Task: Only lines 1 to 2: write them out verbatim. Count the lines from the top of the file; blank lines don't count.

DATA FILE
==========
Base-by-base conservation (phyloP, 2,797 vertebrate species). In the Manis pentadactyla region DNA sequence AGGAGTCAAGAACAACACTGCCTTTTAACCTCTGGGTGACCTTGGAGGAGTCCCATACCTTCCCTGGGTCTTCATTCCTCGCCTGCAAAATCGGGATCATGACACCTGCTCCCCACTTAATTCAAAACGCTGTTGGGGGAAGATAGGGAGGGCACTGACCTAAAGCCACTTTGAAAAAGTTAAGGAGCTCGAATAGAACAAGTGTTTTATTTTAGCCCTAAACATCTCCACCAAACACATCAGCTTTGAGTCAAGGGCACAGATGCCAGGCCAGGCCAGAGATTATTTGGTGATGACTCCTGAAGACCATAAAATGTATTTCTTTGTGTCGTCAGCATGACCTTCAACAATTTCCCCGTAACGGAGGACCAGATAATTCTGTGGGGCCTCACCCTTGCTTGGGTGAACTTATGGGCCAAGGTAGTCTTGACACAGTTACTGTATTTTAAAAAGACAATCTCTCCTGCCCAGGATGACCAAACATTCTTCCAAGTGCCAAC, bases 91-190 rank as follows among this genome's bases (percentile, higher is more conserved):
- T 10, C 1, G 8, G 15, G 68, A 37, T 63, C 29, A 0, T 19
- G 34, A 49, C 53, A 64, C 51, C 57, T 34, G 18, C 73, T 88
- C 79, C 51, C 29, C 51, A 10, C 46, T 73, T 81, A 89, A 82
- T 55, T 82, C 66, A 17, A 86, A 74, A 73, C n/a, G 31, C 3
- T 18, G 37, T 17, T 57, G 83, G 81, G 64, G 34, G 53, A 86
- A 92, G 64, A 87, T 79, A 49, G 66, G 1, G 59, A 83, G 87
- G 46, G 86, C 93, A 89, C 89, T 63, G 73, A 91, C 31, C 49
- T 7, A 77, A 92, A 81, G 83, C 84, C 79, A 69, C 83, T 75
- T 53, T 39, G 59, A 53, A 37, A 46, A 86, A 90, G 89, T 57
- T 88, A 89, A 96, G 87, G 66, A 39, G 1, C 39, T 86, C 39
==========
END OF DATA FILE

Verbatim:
Base-by-base conservation (phyloP, 2,797 vertebrate species). In the Manis pentadactyla region DNA sequence AGGAGTCAAGAACAACACTGCCTTTTAACCTCTGGGTGACCTTGGAGGAGTCCCATACCTTCCCTGGGTCTTCATTCCTCGCCTGCAAAATCGGGATCATGACACCTGCTCCCCACTTAATTCAAAACGCTGTTGGGGGAAGATAGGGAGGGCACTGACCTAAAGCCACTTTGAAAAAGTTAAGGAGCTCGAATAGAACAAGTGTTTTATTTTAGCCCTAAACATCTCCACCAAACACATCAGCTTTGAGTCAAGGGCACAGATGCCAGGCCAGGCCAGAGATTATTTGGTGATGACTCCTGAAGACCATAAAATGTATTTCTTTGTGTCGTCAGCATGACCTTCAACAATTTCCCCGTAACGGAGGACCAGATAATTCTGTGGGGCCTCACCCTTGCTTGGGTGAACTTATGGGCCAAGGTAGTCTTGACACAGTTACTGTATTTTAAAAAGACAATCTCTCCTGCCCAGGATGACCAAACATTCTTCCAAGTGCCAAC, bases 91-190 rank as follows among this genome's bases (percentile, higher is more conserved):
- T 10, C 1, G 8, G 15, G 68, A 37, T 63, C 29, A 0, T 19